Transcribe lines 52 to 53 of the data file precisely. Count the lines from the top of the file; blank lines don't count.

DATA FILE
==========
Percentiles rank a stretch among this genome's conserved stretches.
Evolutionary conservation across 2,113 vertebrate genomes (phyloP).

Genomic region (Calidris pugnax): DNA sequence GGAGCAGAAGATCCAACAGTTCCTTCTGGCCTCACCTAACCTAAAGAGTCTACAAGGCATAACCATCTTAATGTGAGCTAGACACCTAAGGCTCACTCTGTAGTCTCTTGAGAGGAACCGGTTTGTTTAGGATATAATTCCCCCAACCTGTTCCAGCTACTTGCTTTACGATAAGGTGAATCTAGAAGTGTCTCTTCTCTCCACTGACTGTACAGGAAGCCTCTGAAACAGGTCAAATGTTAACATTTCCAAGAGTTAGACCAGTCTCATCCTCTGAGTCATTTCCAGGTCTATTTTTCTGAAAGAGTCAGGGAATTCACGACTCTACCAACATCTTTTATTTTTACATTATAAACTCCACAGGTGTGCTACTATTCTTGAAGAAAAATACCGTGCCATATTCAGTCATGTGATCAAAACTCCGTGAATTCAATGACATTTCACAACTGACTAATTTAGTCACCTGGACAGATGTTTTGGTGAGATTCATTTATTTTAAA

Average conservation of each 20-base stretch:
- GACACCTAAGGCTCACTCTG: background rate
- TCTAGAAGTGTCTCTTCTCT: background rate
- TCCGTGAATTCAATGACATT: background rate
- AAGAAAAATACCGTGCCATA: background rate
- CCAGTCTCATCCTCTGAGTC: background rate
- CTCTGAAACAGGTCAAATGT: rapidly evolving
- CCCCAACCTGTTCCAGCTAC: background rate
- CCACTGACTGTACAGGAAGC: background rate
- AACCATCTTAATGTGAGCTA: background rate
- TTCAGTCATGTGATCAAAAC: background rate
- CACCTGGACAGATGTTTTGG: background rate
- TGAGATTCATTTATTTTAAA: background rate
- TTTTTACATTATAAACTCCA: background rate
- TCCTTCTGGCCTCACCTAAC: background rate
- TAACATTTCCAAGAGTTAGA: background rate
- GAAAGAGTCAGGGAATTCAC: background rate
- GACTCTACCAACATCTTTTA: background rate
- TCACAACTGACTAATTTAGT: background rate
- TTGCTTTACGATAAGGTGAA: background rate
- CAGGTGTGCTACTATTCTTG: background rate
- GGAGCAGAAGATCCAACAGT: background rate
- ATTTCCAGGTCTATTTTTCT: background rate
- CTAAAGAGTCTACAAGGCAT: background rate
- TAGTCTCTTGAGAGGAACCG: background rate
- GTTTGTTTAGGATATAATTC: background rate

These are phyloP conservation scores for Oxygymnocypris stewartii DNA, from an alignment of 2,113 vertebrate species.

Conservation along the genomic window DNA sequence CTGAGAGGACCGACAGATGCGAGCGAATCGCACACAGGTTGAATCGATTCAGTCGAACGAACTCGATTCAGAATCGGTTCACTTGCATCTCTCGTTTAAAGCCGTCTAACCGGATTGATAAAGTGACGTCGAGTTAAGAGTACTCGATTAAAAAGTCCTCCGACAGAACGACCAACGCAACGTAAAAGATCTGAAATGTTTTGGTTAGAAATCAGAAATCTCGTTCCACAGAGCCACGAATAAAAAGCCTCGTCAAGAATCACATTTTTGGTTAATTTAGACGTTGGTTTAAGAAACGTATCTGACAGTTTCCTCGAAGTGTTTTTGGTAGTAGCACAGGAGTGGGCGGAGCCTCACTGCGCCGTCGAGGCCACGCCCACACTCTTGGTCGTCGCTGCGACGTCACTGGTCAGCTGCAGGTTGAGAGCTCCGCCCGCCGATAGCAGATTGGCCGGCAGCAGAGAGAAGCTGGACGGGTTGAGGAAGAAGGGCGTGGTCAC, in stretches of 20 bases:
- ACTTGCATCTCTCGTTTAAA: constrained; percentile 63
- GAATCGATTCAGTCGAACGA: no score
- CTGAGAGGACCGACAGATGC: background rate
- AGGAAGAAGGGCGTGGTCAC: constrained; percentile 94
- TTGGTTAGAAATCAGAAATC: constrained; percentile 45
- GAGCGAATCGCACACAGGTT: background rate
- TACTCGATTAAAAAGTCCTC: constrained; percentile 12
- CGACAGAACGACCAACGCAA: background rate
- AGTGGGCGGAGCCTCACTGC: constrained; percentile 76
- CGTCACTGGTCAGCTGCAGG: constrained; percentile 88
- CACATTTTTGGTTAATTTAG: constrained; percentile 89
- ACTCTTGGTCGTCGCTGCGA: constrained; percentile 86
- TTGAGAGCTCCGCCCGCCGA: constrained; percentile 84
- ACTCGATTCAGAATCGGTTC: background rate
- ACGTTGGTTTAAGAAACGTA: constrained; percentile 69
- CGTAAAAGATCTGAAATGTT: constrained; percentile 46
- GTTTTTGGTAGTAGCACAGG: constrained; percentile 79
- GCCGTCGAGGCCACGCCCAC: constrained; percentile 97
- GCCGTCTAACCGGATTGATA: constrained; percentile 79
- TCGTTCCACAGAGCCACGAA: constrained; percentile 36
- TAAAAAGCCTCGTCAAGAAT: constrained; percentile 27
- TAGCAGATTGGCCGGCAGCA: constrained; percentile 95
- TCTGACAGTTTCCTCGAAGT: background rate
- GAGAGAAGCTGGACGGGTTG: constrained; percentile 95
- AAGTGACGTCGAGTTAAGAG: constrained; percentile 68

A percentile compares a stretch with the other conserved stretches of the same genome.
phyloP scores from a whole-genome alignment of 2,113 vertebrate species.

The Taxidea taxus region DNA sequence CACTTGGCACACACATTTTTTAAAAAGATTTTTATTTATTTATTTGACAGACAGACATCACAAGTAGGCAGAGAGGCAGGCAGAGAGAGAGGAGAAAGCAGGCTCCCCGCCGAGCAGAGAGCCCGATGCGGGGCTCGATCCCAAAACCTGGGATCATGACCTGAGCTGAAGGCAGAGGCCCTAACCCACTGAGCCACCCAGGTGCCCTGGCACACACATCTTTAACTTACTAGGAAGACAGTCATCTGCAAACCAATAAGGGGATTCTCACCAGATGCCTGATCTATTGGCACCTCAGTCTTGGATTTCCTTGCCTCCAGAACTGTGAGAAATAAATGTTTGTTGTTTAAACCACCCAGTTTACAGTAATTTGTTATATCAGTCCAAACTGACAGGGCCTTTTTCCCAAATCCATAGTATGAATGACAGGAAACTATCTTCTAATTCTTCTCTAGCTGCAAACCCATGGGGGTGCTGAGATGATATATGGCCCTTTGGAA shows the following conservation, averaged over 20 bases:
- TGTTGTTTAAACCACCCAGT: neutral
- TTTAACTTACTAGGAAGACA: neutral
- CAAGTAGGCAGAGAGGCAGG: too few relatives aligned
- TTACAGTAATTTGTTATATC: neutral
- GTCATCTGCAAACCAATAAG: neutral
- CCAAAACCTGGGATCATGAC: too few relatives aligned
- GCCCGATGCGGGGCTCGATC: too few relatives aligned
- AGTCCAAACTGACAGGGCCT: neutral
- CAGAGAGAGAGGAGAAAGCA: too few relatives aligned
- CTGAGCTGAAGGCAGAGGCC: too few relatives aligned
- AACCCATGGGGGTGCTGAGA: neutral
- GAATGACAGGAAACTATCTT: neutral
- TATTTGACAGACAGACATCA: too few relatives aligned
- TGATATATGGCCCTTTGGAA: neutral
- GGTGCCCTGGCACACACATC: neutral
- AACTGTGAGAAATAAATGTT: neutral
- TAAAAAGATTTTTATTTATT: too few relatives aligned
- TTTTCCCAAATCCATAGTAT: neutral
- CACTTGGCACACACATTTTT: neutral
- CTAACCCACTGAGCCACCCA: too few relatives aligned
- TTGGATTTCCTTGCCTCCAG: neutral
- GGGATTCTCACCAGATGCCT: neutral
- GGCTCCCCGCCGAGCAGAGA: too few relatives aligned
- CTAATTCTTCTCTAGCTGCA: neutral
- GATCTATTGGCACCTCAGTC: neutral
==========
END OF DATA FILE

- TAAAAAGCCTCGTCAAGAAT: constrained; percentile 27
- TAGCAGATTGGCCGGCAGCA: constrained; percentile 95